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Mark Sanford wins South Carolina special election

Sanford voting in Charleston, S.C. (AP Photo/Rainier Ehrhardt)

Mark Sanford won the South Carolina special election comfortably Tuesday, emerging victorious in a competitive race for what in normal circumstances is a safe Republican seat.

The former governor beat Democrat Elizabeth Colbert Busch, the sister of comedian Stephen Colbert Busch, for the state's 1st congressional district. 

In the end, Sanford won by nine points, 54 percent to 45 percent, according to the Associated Press's tally.

In remarks at a victory rally Tuesday night, Sanford tipped his cap to Colbert Busch and her team for a "well-run race." But the campaign, he said, "was based on two very different ideas on what ought to come next in Washington."

Sanford also sounded a spiritual note in his address, thanking "God's role in all of this," and calling himself an "imperfect man" who was "saved by God's grace."

Mitt Romney won this district by 18 points last fall, but Sanford's personal history made the seat competitive. Democrats poured money into the race while national Republicans abandoned their candidate, giving Colbert Busch a 5-to-1 advantage in outside spending.

Those ads, and Colbert Busch herself, made an issue out of Sanford's 2009 disappearance to be with his Argentinean mistress, which led to an ethics investigation into his travel.

In spite of that cash and a trespassing complaint filed by Sanford's ex-wife before the election, he was gaining momentum. Throughout the race he tied Colbert Busch to national Democrats and emphasized his own fiscal conservatism, an ultimately successful strategy.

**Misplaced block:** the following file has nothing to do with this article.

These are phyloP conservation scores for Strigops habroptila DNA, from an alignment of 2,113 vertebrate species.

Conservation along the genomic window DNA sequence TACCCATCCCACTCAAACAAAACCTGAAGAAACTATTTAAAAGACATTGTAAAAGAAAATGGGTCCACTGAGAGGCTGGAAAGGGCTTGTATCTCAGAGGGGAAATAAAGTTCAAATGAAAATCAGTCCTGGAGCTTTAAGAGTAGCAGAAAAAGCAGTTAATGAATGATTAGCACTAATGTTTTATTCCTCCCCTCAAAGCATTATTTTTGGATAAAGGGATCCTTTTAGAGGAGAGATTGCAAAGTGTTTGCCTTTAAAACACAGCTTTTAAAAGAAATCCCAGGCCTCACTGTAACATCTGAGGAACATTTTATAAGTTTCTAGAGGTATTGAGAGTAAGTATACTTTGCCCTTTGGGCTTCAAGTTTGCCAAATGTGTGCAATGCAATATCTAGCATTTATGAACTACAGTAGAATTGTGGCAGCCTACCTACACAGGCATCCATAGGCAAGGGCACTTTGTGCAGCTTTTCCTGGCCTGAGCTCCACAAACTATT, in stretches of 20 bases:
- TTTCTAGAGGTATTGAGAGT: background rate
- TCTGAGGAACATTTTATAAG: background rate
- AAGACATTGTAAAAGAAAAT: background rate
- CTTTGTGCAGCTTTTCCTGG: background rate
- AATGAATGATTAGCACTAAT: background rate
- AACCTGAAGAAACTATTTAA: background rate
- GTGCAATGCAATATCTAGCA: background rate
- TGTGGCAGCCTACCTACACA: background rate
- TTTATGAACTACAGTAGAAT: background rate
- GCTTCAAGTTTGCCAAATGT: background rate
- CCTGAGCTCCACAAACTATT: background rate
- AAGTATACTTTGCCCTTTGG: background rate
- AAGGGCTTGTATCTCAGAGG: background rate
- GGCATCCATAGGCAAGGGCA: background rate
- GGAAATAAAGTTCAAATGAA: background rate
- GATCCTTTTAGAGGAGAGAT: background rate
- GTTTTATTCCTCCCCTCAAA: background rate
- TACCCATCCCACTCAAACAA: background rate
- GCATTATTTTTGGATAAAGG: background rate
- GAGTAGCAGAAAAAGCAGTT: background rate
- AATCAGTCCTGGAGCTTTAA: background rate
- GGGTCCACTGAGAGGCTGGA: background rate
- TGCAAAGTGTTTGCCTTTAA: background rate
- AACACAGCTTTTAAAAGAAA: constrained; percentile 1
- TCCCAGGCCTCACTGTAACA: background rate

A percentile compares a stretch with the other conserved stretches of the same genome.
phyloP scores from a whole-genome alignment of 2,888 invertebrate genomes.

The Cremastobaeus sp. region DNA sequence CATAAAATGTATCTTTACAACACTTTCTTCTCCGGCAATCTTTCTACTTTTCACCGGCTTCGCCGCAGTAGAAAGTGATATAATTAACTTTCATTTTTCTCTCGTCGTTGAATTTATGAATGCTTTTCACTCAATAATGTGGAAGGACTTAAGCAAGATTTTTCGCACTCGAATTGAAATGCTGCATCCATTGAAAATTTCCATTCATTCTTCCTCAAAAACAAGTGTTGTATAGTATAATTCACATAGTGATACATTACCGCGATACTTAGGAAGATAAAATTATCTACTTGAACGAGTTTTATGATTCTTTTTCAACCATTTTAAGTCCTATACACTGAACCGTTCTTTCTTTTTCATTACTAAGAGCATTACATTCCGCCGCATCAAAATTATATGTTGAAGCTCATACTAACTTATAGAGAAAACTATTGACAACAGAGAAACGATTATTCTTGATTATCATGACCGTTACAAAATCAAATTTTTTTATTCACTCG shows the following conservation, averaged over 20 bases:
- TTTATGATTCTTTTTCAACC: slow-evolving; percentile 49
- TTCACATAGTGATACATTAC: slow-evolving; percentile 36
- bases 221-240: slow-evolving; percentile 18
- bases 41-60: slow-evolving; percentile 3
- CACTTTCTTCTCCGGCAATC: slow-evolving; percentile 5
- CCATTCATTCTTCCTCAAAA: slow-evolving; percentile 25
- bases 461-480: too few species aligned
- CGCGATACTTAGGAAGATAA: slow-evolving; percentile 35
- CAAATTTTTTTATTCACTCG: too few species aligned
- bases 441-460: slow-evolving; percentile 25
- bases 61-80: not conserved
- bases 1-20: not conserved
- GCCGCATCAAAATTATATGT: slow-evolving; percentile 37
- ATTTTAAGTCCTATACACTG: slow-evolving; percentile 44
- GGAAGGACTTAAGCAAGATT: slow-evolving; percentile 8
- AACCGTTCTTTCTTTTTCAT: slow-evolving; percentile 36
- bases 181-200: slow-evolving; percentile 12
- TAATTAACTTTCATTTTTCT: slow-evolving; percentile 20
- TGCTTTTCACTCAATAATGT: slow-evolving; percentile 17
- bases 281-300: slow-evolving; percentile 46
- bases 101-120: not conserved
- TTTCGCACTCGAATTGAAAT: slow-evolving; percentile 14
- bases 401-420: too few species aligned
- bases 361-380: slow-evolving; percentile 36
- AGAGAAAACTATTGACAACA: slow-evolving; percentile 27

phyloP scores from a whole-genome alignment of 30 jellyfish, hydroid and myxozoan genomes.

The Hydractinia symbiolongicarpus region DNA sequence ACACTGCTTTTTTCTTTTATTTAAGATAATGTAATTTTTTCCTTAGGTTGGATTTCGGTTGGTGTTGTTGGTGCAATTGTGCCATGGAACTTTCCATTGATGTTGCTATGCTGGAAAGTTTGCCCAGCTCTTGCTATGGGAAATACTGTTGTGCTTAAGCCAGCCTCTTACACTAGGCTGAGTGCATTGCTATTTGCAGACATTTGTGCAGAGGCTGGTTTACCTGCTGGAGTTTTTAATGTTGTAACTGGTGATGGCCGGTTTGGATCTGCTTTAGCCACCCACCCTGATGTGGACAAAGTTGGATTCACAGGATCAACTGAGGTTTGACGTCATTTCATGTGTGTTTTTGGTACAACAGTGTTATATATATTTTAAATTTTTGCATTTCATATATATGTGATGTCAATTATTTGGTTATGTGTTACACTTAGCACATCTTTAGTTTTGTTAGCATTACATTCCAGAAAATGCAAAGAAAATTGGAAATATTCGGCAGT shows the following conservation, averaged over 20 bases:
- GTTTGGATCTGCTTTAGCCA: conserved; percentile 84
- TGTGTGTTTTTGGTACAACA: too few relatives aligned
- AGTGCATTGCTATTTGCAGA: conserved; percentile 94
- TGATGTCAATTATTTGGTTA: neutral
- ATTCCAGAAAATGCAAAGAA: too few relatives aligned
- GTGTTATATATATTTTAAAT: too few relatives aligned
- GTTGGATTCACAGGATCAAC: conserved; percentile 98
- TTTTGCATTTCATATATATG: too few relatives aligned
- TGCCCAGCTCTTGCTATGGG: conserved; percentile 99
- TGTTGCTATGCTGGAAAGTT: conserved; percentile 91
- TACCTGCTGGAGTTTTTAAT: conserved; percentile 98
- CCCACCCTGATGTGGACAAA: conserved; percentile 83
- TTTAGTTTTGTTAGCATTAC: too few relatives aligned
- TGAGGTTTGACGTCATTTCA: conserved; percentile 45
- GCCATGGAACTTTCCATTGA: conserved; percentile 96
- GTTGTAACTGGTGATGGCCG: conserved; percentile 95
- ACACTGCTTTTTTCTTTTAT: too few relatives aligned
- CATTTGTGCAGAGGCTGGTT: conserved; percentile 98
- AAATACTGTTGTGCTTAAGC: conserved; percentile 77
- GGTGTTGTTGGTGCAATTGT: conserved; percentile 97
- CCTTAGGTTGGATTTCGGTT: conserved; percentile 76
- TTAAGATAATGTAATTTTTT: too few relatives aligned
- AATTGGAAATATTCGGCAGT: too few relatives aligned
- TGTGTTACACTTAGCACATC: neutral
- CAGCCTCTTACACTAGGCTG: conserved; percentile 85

“Congratulations to Mark Sanford for winning tonight’s special election," said National Republican Congressional Committee Chairman Greg Walden of Oregon. "These results demonstrate just how devastating the policies of Barack Obama and Nancy Pelosi are for House Democrats in 2014.

It's a surprising comeback for a politician whose career was considered dead. But there's a silver lining for Democrats -- now they can link House Republicans to Sanford, who is still someone with whom the national GOP would rather not be associated.

Sanford replaces former Rep. Tim Scott (R), who was appointed by Gov. Nikki Haley (R) to serve out the Senate term of Heritage Foundation President Jim DeMint.

"House Republicans’ outreach to women voters now has Mark Sanford as the face. Republicans now have to defend him and stand with him until Election Day," said Democratic Congressional Campaign Committee Chairman Steve Israel of New York.

-- Sean Sullivan contributed to this post. An earlier version of the post incorrectly did not capitalize the word "God" in Sanford's remarks.

Updated at 9:50 p.m.

Rachel Weiner covers local politics for The Washington Post.



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